Transmitted: October 13, 2022
To: U.S. Department of Defense, Office of Inspector General
Full Letter: Letter to the U.S. Department of Defense Office of Inspector General
RE: Freedom of Information Act Appeal: DODOIG-2022-000658
Empower Oversight filed an appeal with the Department of Defense’s Office of Inspector General (DOD-OIG) after the agency failed to produce all documents responsive to a Freedom of Information Act (FOIA) request.
Based on a whistleblower disclosure regarding salary payments to two inspectors general (IGs) that were in excess of above the legal limits, on March 25, 2022, Empower Oversight filed FOIA requests with five federal agencies (i.e., DOD, the DOD-OIG, the Council of the Inspectors General on Integrity and Efficiency (CIGIE), the National Security Agency (NSA), and the National Reconnaissance Office (NRO)). Empower Oversight sought all communications dealing with the alleged salary overpayments as well as any communications among inspectors general dealing with the legal cap on IGs salaries.
The IGs who allegedly received overpayments are the NRO-IG and the NSA-IG. The NSA-IG is President Biden’s nominee to be the DOD’s Inspector General. He is also the Vice Chair of the body that is supposed to oversee IGs—the Integrity Committee of the CIGIE (CIGIE-IC). According to whistleblower allegations, CIGIE-IC declined to investigate the excess payments. According to the NSA-IG, he recused himself from the CIGIE-IC’s decision about whether to probe the excess payments.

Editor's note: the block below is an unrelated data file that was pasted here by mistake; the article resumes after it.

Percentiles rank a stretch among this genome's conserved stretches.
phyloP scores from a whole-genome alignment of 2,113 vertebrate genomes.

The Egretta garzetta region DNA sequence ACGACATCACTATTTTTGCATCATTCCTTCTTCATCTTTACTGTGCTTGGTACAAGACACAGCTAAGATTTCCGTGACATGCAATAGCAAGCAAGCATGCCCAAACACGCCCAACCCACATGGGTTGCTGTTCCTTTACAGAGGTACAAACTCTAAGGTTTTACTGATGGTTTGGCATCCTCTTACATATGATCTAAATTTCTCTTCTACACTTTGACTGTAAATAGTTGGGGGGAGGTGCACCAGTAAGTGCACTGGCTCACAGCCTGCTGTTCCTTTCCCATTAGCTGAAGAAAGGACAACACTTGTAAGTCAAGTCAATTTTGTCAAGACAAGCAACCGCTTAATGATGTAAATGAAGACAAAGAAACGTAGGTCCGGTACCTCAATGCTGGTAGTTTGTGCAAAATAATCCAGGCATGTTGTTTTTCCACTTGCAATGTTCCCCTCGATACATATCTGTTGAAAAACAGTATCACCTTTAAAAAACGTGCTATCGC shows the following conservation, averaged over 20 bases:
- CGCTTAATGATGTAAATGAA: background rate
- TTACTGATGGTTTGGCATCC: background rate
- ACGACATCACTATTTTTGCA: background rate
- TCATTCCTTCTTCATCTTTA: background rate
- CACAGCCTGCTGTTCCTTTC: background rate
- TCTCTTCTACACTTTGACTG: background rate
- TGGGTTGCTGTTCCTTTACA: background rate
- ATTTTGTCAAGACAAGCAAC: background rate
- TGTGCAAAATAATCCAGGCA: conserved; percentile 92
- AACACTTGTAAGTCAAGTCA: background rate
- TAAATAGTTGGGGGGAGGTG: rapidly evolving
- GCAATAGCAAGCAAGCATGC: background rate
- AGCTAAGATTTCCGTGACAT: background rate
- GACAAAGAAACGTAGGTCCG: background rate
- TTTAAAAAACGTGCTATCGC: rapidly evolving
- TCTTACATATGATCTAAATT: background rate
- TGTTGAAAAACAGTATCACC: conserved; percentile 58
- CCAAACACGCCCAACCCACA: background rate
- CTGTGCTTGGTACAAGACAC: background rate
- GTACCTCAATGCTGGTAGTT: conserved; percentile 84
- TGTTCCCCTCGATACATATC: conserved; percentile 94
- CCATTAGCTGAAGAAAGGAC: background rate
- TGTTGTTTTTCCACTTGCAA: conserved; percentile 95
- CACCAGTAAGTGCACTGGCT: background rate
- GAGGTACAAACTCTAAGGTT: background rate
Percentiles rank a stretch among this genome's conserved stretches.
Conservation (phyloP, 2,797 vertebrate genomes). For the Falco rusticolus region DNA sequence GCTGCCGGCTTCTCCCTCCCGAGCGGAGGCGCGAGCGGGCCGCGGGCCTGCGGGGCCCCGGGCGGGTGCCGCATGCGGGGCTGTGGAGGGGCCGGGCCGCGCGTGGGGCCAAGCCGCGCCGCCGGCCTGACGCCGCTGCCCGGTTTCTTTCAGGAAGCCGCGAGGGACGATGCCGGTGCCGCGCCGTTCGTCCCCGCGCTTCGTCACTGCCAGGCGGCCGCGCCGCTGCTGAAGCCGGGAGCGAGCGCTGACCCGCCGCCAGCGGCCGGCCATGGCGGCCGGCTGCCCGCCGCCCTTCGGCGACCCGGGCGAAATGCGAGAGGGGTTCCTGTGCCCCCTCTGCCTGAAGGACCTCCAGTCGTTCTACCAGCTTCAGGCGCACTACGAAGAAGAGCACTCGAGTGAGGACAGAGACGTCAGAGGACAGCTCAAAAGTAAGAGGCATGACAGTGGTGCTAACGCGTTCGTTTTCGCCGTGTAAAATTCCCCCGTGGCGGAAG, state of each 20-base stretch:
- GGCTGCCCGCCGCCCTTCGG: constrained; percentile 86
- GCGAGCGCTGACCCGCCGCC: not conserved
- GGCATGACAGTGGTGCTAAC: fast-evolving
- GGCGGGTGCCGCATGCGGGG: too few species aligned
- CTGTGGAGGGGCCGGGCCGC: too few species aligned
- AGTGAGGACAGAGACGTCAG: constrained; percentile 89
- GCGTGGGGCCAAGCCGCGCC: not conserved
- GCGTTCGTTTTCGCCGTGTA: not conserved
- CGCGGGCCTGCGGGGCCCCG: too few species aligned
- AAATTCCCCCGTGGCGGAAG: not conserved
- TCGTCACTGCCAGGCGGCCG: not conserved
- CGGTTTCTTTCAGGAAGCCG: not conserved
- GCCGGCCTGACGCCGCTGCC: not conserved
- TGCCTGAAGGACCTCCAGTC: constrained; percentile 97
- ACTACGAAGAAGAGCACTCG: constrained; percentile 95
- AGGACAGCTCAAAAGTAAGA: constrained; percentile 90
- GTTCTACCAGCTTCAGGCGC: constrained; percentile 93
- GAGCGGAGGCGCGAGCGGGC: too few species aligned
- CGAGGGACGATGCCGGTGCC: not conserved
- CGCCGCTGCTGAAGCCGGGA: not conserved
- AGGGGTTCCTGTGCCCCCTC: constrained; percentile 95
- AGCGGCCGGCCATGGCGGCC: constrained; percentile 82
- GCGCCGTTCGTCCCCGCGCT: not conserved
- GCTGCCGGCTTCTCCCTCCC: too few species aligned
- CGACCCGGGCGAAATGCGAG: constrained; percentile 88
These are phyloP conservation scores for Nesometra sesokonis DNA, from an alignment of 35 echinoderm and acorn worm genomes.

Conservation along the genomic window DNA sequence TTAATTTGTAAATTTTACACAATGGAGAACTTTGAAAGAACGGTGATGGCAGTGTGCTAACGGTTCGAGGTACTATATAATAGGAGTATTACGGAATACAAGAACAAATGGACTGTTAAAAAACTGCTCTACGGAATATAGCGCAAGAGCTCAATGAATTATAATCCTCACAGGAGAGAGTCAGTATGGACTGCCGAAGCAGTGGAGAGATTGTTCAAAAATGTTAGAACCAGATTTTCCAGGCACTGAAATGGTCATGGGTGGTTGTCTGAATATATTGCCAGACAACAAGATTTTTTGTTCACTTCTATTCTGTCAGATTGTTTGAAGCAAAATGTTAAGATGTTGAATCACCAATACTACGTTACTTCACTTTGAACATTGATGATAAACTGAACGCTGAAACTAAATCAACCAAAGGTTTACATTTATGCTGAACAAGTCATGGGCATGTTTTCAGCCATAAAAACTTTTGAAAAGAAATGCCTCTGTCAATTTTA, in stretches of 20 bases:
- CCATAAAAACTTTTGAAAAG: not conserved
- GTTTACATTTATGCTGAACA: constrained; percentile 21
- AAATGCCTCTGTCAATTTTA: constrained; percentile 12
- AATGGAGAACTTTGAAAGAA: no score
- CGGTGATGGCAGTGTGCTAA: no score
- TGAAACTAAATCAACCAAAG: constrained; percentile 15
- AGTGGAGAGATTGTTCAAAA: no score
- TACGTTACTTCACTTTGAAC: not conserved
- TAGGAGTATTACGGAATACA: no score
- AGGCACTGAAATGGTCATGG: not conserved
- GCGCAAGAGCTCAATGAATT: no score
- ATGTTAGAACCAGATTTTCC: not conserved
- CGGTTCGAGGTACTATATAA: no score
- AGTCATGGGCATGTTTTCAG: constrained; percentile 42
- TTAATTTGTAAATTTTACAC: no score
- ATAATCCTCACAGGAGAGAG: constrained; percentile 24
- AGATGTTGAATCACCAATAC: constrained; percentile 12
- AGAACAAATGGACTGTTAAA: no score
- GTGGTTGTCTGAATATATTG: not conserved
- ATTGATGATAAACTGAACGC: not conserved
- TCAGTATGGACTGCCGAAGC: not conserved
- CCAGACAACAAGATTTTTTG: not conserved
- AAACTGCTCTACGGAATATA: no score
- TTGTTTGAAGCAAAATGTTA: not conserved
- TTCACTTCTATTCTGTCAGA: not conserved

On July 29, the DOD-OIG produced 116 pages of documents. In contrast to its statutory mission to bring accountability and transparency to DOD operations, the DOD-OIG heavily redacted many of the records, obscuring the facts surrounding the salary overpayments and the reactions of various agencies to such overpayments. Moreover, the DOD-OIG withheld an unspecified number of other records that are responsive to the FOIA request.
In its administrative appeal, Empower Oversight argues that the DOD-OIG documents provided thus far reference attachments that should also have also been produced, suggesting that the DOD-OIG failed to conduct an adequate search. The appeal also argues that the DOD-OIG claimed exemptions in withholding and redacting information beyond what is allowable under FOIA law. Empower Oversight is asking that the DOD-OIG review its search for responsive records and reconsider claims of exemptions.
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